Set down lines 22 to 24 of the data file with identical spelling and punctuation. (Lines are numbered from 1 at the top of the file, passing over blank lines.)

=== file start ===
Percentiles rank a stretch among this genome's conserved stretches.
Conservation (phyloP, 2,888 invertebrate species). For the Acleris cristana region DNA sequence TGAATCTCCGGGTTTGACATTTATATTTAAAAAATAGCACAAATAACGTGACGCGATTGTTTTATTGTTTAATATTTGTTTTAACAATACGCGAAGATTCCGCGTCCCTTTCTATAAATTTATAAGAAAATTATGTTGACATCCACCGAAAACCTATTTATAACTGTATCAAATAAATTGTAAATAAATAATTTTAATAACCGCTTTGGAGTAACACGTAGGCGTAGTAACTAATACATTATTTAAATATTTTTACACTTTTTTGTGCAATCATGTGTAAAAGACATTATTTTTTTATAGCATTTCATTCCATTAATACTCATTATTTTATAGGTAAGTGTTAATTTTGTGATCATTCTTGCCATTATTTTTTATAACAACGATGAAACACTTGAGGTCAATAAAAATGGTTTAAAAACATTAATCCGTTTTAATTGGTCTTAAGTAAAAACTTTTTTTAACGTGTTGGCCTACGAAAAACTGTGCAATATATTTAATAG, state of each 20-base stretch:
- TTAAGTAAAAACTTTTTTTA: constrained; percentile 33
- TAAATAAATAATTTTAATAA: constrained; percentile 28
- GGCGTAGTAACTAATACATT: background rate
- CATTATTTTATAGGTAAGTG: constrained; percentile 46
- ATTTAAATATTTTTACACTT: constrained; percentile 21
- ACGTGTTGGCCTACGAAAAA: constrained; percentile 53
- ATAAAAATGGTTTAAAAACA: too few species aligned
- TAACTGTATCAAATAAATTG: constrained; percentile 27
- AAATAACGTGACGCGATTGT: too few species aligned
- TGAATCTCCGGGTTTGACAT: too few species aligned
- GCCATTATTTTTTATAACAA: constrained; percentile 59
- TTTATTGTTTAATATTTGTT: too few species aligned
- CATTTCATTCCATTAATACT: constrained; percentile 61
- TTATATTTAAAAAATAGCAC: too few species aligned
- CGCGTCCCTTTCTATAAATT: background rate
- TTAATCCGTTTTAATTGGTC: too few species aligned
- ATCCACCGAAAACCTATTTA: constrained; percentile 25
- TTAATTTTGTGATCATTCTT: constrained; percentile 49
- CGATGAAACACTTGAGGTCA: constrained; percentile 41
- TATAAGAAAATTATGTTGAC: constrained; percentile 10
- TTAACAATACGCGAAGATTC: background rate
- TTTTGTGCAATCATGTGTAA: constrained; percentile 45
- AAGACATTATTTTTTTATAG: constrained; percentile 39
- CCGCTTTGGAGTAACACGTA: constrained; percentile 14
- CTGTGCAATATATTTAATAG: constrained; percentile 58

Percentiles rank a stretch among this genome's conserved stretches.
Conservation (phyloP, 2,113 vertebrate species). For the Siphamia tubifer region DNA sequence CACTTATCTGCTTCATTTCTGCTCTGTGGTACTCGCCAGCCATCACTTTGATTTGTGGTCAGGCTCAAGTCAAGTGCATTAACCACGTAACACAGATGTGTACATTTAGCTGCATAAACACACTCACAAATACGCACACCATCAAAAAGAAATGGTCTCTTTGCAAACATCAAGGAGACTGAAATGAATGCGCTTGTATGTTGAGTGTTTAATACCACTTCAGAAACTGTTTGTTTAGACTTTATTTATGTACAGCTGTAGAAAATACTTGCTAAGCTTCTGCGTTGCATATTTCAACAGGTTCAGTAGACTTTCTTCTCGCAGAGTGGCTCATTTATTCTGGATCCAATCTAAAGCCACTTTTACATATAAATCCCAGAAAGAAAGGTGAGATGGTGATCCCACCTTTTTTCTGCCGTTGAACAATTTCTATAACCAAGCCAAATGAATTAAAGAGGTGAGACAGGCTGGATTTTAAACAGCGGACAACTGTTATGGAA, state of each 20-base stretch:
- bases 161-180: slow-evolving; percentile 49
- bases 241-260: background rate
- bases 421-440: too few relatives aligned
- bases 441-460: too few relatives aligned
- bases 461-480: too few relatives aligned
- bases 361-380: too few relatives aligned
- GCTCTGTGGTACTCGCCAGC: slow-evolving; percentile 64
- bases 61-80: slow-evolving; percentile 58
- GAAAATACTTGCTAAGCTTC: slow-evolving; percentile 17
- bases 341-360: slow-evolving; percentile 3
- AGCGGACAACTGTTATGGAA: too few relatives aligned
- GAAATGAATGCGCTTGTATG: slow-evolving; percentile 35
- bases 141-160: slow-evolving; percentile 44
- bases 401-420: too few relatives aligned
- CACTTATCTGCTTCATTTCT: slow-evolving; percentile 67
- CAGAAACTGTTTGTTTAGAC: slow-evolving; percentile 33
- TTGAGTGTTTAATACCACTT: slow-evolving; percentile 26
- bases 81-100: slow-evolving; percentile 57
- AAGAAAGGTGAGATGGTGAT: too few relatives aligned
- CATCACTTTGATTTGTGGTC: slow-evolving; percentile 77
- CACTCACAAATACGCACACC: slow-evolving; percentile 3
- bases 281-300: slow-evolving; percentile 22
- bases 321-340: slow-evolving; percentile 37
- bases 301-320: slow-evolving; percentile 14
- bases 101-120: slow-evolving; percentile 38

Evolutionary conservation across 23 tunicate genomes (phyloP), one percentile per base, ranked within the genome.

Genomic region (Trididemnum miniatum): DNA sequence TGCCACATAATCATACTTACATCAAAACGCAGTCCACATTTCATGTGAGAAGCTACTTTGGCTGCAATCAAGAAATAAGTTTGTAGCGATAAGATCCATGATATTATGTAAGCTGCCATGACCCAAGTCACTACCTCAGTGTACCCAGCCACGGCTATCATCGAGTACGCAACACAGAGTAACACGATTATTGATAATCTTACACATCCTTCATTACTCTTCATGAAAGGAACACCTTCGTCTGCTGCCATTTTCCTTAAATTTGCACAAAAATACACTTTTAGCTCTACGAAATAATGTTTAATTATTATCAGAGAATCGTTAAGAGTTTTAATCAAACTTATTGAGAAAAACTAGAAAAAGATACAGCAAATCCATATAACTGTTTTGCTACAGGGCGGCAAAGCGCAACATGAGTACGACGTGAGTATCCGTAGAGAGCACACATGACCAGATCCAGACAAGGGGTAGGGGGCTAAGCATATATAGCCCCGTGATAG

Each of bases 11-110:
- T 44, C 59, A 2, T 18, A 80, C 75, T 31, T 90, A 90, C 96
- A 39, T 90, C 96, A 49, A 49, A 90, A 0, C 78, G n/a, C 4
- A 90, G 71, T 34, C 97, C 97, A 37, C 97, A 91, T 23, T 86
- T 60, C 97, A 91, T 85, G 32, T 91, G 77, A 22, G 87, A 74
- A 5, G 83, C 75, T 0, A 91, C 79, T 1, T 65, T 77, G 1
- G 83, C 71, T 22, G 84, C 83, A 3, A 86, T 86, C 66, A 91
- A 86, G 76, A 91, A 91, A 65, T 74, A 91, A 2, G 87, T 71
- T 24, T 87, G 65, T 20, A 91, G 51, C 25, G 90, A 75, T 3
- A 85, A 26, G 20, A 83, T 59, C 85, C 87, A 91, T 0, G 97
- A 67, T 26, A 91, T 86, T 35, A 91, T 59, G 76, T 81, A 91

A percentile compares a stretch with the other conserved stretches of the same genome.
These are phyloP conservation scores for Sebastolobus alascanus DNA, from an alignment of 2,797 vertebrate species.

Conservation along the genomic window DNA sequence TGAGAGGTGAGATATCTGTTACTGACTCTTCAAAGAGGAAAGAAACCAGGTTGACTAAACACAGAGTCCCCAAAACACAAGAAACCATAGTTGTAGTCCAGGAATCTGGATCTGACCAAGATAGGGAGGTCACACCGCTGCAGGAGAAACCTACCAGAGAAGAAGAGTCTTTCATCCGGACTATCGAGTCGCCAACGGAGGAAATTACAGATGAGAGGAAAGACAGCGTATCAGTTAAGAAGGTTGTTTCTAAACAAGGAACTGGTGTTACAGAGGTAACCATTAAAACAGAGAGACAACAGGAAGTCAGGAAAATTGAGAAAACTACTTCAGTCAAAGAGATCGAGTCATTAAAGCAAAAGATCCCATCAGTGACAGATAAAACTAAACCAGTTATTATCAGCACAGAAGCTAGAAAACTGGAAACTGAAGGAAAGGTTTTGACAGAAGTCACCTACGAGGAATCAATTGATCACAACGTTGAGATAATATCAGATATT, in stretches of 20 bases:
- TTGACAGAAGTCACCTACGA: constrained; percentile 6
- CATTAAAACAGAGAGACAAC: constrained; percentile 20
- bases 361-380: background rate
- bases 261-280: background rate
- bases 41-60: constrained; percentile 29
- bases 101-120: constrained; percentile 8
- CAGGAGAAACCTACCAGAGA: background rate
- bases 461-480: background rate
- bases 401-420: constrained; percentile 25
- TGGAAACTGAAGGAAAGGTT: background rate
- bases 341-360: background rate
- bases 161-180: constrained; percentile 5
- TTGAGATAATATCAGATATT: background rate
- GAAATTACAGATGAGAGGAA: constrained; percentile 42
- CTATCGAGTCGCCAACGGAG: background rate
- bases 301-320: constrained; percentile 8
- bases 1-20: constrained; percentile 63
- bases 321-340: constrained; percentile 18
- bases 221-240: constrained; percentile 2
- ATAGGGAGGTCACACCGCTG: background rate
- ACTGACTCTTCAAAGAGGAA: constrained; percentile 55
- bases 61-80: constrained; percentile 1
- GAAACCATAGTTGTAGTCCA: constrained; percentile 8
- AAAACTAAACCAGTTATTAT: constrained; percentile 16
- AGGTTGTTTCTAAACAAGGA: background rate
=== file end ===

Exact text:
- TATAAGAAAATTATGTTGAC: constrained; percentile 10
- TTAACAATACGCGAAGATTC: background rate
- TTTTGTGCAATCATGTGTAA: constrained; percentile 45